“How’s it possible that the wealthiest billionaires in the country can entirely escape paying income taxes on what they make?” Biden said in remarks from the White House. “For a long time, this economy has worked great for those at the very top. Ordinary, hardworking Americans, the people who built this country, have been basically cut out of the deal.” 

This week’s battle over drug pricing is a microcosm of other potential fights and a bit of a canary-in-the-coalmine moment for Democrats that shows the difficult path ahead.

Alex Lawson, executive director of the progressive group Social Security Works, said the showdown could be a sign of fights on other issues too, like raising taxes on the rich. 

“This is a huge bill and it challenges all sorts of concentrated power and money,” he said. “I’m sure the other lobbyists for terrible things took note of it and are going to be making their own plays.”

Drug pricing advocates accused the group of moderates, who back a narrower drug pricing measure rejected by progressives, of simply doing the bidding of the pharmaceutical industry. 

Peters, for example, has received $88,550 from the pharmaceutical industry so far this campaign cycle, the most of any House member, according to the Center for Responsive Politics.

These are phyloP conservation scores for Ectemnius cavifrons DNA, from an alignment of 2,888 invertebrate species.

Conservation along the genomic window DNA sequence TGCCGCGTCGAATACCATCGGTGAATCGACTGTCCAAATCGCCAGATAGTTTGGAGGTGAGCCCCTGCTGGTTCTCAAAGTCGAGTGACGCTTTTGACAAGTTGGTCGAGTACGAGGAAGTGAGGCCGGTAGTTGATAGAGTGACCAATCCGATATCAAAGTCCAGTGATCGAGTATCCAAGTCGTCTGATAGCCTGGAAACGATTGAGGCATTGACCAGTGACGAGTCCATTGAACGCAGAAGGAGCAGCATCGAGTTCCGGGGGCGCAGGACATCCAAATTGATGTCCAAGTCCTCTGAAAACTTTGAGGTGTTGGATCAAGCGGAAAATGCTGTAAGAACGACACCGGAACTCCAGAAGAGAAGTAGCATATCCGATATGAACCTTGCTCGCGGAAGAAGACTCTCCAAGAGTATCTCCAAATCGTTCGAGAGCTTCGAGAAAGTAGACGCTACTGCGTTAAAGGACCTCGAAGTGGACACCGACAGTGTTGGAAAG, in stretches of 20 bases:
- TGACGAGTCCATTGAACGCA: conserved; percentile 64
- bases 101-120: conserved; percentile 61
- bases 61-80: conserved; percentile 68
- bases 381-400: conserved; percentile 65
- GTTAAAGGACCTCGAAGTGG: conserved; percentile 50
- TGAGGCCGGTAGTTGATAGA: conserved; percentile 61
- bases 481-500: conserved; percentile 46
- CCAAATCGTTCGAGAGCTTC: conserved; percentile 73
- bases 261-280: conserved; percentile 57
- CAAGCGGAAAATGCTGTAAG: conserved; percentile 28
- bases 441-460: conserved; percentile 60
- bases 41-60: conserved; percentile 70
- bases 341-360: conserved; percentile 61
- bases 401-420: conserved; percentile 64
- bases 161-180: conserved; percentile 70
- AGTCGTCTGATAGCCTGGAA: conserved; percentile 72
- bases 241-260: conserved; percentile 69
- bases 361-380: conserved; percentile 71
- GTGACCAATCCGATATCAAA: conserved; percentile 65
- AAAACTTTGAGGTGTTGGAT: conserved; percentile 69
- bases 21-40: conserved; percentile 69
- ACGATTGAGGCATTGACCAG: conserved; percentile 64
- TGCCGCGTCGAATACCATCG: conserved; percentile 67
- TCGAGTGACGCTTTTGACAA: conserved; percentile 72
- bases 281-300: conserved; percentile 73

Asked to respond to critics pointing to campaign contributions, Peters told The Hill, “It’s always going to be the attack because it’s simple and it’s easier than engaging on the merits.”

“It’s flat wrong, and I continue to do what I think is right regardless of how nasty people want to be, and they do get pretty nasty,” added Peters, who also noted there are 27,000 employees of pharmaceutical companies in his district, most of them involved with research.

Peters said that Pelosi and Rep. Frank Pallone Jr. (D-N.J.), his panel’s chairman, had tried to win him over before Wednesday’s vote. 

“They did try to get my vote, but I just reiterated where I am and really where I’ve been all year,” Peters said.

Peters pointed to his scaled-down, alternative legislation to lower drug prices, which he said would also protect innovation from drug companies, unlike House leaders’ bill. 

Pelosi could end up winning over opponents on drug pricing with sweeteners in other parts of the package.

Correa, one of the lawmakers backing the rival, moderate drug pricing measure, said in a statement that “my priority on reconciliation is immigration reform,” when asked if he would vote against the package if it went too far on drug pricing. 

As for Peters, asked if he would vote against the overall package if it included H.R. 3, he said: “Well I’ve been pretty clear about H.R. 3,” but did not give a fully definitive answer.  

“You know, obviously I can’t answer what you’re saying until the final bill,” he said. 

Tags Bob Menendez Build Back Better drug pricing Joe Biden Kathleen Rice Kurt Schrader Lou Correa Medicaid Medicare Nancy Pelosi Peter Welch Pharmaceutical prices Robert Menendez Scott Peters Stephanie Murphy